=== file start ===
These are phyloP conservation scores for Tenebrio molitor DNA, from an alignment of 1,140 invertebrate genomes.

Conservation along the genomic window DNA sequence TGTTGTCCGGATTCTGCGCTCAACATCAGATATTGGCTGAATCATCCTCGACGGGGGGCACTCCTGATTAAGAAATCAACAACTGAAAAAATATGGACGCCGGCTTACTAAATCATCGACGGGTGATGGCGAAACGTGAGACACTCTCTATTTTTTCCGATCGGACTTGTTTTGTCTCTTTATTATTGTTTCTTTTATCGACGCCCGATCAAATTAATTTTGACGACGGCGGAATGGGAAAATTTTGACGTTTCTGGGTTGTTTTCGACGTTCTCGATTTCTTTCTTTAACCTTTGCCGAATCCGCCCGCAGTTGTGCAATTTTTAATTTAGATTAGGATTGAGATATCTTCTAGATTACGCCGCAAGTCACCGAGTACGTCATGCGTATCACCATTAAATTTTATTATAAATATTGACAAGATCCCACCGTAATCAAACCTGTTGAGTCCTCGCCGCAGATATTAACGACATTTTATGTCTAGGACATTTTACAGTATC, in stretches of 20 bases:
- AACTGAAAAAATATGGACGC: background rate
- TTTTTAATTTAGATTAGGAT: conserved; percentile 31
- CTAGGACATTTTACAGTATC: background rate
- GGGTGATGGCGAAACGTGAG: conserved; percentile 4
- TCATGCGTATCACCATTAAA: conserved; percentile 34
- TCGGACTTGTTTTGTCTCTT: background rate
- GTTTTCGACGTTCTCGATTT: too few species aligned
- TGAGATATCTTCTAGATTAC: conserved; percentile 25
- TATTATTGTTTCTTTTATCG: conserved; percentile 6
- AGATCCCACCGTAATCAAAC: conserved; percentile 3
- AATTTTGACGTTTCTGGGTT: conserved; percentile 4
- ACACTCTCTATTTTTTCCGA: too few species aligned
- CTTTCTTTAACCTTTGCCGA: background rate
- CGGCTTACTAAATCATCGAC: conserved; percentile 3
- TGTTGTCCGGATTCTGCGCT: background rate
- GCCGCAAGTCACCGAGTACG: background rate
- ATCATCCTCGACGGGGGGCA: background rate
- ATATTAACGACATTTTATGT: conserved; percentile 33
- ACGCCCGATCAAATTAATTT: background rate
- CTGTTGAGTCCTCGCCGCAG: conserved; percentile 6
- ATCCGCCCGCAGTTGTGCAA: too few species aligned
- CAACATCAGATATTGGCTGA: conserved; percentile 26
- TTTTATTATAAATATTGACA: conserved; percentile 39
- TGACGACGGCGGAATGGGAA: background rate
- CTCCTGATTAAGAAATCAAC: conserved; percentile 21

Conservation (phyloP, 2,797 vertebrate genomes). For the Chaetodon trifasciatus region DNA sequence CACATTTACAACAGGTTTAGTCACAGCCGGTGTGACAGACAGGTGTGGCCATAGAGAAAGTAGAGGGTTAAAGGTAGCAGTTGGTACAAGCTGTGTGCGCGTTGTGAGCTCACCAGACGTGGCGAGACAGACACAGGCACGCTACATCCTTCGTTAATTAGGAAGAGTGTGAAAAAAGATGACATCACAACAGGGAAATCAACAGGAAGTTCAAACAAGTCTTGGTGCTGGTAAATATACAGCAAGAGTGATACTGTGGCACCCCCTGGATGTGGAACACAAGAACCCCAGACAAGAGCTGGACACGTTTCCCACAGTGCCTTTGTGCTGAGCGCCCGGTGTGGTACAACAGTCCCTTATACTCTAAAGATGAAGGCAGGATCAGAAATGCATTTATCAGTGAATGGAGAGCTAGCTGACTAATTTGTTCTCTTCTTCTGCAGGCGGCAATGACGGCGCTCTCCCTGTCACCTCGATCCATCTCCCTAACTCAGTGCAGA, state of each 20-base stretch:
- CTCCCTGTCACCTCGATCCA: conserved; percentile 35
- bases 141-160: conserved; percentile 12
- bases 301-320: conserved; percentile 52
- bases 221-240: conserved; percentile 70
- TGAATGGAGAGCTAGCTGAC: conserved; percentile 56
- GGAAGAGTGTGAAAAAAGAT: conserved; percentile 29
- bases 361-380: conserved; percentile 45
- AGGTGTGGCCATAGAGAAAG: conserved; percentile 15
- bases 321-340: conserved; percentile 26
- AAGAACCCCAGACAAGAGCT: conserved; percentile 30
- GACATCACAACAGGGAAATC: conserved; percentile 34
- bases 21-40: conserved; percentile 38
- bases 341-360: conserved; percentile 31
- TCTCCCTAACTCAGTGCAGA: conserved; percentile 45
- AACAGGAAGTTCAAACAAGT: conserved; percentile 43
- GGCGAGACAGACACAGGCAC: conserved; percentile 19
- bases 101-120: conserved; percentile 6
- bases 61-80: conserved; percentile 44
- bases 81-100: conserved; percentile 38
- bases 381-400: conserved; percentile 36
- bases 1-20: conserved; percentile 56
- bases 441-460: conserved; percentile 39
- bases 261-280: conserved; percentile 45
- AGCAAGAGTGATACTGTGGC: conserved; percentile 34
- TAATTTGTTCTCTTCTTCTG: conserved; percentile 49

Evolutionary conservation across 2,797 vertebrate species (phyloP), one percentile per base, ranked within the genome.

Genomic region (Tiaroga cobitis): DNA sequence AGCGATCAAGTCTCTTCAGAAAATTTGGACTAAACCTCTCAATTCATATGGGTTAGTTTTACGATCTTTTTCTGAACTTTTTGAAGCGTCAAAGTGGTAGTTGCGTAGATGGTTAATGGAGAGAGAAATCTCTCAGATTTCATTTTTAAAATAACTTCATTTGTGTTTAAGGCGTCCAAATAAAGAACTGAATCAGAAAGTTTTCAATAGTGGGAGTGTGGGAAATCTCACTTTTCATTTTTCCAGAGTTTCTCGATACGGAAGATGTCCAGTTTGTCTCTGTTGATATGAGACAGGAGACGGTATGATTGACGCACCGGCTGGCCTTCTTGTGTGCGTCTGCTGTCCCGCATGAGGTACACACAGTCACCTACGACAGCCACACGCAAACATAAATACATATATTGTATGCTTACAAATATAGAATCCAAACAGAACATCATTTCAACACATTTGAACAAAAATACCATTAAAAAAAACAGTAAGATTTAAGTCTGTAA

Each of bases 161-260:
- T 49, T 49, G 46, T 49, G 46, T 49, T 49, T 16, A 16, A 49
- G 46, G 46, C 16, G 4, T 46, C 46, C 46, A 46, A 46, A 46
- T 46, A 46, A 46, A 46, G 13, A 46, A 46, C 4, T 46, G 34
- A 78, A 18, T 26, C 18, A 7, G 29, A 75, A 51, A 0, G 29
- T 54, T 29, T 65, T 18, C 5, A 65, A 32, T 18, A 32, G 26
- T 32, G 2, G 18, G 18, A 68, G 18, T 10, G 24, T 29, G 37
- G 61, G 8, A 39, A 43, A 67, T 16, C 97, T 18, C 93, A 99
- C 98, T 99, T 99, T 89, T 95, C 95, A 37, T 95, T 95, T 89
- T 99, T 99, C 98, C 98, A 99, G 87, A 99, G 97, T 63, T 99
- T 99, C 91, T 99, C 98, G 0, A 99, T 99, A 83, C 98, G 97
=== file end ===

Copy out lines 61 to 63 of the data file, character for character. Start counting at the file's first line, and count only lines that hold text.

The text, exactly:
- T 54, T 29, T 65, T 18, C 5, A 65, A 32, T 18, A 32, G 26
- T 32, G 2, G 18, G 18, A 68, G 18, T 10, G 24, T 29, G 37
- G 61, G 8, A 39, A 43, A 67, T 16, C 97, T 18, C 93, A 99